So not the case.

I'm no stranger to the digital world. I run a virtual ad agency. My husband is a high tech product marketing consultant. Most significantly ... we have a teenage daughter.

Between DSL, WiFi and Fios, we have taken our poor little antique house and rewired it within an inch of its life. Suffice it to say that the founding families of our colonial town didn't anticipate our need to get into walls and under floorboards.

Back to my earlier — apparently incorrect — assumption. I thought technology was supposed to enhance our lives. Not drive us crazy.

The past week was particularly hectic and stressful at out house because we were about to leave for a family vacation. You know the truth about vacations, don't you? You work twice as hard the week before and twice as hard the week after in exchange for a week off. Some quick math and you'll see that you're actually netting an extra week's worth of work. Hmmmm.

The first thing to go? Our WiFi. The east coast has been through some severe weather recently, so we figured service was down. But, nooooooooo, according to our good friends at Verizon, the issue was not theirs. It was ours. Our router was toast; they would send us a new one. No problem. It would take 3-5 business days to arrive. Problem.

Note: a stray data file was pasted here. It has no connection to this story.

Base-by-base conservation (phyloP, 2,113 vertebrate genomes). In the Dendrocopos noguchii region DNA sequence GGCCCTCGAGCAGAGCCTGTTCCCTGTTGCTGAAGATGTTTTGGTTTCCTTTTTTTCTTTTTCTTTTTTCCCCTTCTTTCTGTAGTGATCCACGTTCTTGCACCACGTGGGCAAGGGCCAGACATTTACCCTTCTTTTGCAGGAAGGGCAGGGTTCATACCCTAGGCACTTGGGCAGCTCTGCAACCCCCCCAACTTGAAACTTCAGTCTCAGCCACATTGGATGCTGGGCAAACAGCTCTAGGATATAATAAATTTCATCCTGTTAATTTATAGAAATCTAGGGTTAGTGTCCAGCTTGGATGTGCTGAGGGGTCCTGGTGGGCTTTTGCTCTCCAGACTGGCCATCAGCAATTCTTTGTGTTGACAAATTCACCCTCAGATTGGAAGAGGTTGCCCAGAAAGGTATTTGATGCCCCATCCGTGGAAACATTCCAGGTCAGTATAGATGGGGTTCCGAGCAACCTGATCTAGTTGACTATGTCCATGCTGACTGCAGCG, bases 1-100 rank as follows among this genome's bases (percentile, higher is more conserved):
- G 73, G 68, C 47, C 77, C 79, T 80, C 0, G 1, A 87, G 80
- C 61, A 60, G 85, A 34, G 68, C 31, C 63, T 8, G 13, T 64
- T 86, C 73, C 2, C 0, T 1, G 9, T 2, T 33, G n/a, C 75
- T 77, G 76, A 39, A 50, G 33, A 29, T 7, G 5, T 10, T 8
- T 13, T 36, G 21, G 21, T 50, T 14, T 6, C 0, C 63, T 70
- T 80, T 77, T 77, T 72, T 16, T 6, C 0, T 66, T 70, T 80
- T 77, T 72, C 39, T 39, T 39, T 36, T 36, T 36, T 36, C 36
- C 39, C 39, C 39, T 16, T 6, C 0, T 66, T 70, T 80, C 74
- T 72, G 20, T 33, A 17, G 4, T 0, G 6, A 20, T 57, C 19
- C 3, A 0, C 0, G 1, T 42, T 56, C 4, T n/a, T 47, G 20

I was anticipating a slippery drive (or a long walk) through blizzard conditions to the nearest Starbucks, when my handy husband pulled off one of his minor miracles. A touch test confirmed that the router was overheating. So, he pulled out and positioned a small but powerful fan. The WiFi still wasn't working, but we could connect our PCs via Ethernet (don't bother to look it up; just take my word for it) and ... ta da ... Internet access was restored. For a few hours, anyway, until the router overheated again. We gave it a rest, restarted and were in business again. Rinse and repeat.

Just when we thought it was safe to go back into cyberspace, it was our daughter's turn. Where to start? Her iPhone was bugging (texts wouldn't text, photos crashed, the vibrate mode had a mind of its own). Any Mac user knows that the answer is to sync. But, noooooooooo. She couldn't sync because her MacBook startup disc was full. We deleted some (a lot!) of files. Then, she was told that she couldn't sync because her iPhone was full. She couldn't delete anything from her iPhone without syncing. She couldn't sync without deleting. Which came first, the chicken or the egg? Total. System. Meltdown.